The molecular changes of p53 mutation in 80–90% of serous carcinomas is reflected in p53 immunohistochemistry, which typically shows a diffuse and intense nuclear staining pattern involving almost all tumor cells.[16] In our study too, intense p53 staining was seen in 2 of the cases diagnosed as ESC and progesterone receptor marker was negative [Figure 3]. Thus, there is a significant association between p53 overexpression and ESC.
Figure 3: Endometrial serous carcinoma. Immunohistochemistry p53 staining. Diffuse strong positivity seen in the tumor cell nuclei

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   Conclusion Top


Our case series shows that the incidence of type II EC is less than that of type I. Among the type II EC, serous carcinomas are higher in number. The aggressiveness and the poorer survival rates of type II EC makes the diagnosis of this type very crucial for the histopathologist and the clinician.

Manipal University.

Financial support and sponsorship

Nil.

Conflflicts of interest

There are no conflicts of interest.

 
   References Top

1.
Devi K. Current status of gynecological cancer care in India. J Gynecol Oncol 2009;20:77-80.  Back to cited text no. 1
    
2.
Bokhman JV. Two pathogenetic types of endometrial carcinoma. Gynecol Oncol 1983;15:10-7.  Back to cited text no. 2
    
3.
Amant F, Vandenput I, Van Gorp T, Vergote I, Moerman P. Endometrial carcinosarcoma with osteoclast-like giant cells. Eur J Gynaecol Oncol 2006;27:92-4.  Back to cited text no. 3
    
4.
Mendivil A, Schuler KM, Gehrig PA. Non-endometrioid adenocarcinoma of the uterine corpus: A review of selected histological subtypes. Cancer Control 2009;16:46-52.  Back to cited text no. 4
    
5.
Singh P, Smith CL, Cheetham G, Dodd TJ, Davy ML. Serous carcinoma of the uterus-determination of HER-2/neu status using immunohistochemistry, chromogenic in situ hybridization, and quantitative polymerase chain reaction techniques: Its significance and clinical correlation. Int J Gynecol Cancer 2008;18:1344-51.  Back to cited text no. 5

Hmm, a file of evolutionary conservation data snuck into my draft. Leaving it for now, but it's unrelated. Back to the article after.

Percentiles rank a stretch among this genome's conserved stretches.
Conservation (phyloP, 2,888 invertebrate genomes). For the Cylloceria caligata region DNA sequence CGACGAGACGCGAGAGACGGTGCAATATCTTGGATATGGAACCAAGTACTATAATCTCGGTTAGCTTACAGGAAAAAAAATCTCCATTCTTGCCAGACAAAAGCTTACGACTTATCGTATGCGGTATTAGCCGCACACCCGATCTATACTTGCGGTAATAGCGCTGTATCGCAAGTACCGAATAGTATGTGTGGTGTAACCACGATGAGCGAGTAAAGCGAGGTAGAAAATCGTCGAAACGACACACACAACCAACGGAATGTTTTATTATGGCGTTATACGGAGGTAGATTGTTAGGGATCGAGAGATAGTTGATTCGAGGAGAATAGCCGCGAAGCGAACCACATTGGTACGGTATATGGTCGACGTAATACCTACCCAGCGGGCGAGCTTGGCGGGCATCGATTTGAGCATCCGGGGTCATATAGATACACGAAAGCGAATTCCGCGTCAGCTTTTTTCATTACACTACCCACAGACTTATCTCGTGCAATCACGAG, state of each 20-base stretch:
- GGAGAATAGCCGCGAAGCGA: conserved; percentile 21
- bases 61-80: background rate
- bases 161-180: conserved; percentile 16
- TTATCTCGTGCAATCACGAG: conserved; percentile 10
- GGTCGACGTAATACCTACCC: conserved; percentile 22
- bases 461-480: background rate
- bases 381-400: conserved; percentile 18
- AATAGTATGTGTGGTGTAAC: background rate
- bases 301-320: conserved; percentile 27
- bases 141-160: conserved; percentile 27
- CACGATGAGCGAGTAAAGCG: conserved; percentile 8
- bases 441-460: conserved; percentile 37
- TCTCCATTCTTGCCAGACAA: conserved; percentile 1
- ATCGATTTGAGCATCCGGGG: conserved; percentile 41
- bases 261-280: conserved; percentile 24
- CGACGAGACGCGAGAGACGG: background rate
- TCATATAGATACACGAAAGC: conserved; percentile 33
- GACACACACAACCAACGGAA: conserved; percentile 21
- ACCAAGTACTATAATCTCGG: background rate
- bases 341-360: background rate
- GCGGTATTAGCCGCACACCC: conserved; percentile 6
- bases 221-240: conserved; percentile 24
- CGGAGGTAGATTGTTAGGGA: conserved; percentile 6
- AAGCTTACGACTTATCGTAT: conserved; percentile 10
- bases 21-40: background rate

6.
Bansal N, Yendluri V, Wenham RM. The molecular biology of endometrial cancers and the implications for pathogenesis, classification, and targeted therapies. Cancer Control 2009;16:8-13.  Back to cited text no. 6
    
7.
Llobet D, Pallares J, Yeramian A, Santacana M, Eritja N, Velasco A, et al. Molecular pathology of endometrial carcinoma: Practical aspects from the diagnostic and therapeutic viewpoints. J Clin Pathol 2009;62:777-85.  Back to cited text no. 7
    
8.
Fadare O, Zheng W. Insights into endometrial serous carcinogenesis and progression. Int J Clin Exp Pathol 2009;2:411-32.  Back to cited text no. 8
    
9.
Abeler VM, Kjørstad KE. Endometrial adenocarcinoma in Norway. A study of a total population. Cancer 1991;67:3093-103.  Back to cited text no. 9
    
10.
Connelly PJ, Alberhasky RC, Christopherson WM. Carcinoma of the endometrium. III. Analysis of 865 cases of adenocarcinoma and adenoacanthoma. Obstet Gynecol 1982;59:569-75.  Back to cited text no. 10
    
11.
Mutter GL, Matias-Guiu, Lax SF. Endometrial adenocarcinoma. In: Robboy SJ, Mutter GL, Prat J, Bentley RC, Russell P, Anderson MC, editors. Robboy's Pathology of the Female Reproductive Tract. 2nd ed. China: Elsevier; 2009. p. 410-21.  Back to cited text no. 11
    
12.
Tavassoli F, Devilee P. World Health Orgaization Classification of Tumors. Pathology and Genetics of Tumors of the Breast and Female Genital Organs. Lyon: IARC Press; 2003.  Back to cited text no. 12
    
13.
Crum CP. The Female genital tract. In: Kumar V, Abbas AK, Fausto N. Robbins and Cotran Pathologic Basis of Disease. 8th ed. Philadelphia: Elsevier; 2010. p. 1032-3.  Back to cited text no. 13
    
14.
Ali A, Black D, Soslow RA. Difficulties in assessing the depth of myometrial invasion in endometrial carcinoma. Int J Gynecol Pathol 2007;26:115-23.  Back to cited text no. 14
    
15.
Larson DM, Connor GP, Broste SK, Krawisz BR, Johnson KK. Prognostic significance of gross myometrial invasion with endometrial cancer. Obstet Gynecol 1996;88:394-8.  Back to cited text no. 15
    
16.
Lax SF, Kendall B, Tashiro H, Slebos RJ, Hedrick L. The frequency of p53, K-ras mutations, and microsatellite instability differs in uterine endometrioid and serous carcinoma: Evidence of distinct molecular genetic pathways. Cancer 2000;88:814-24.  Back to cited text no. 16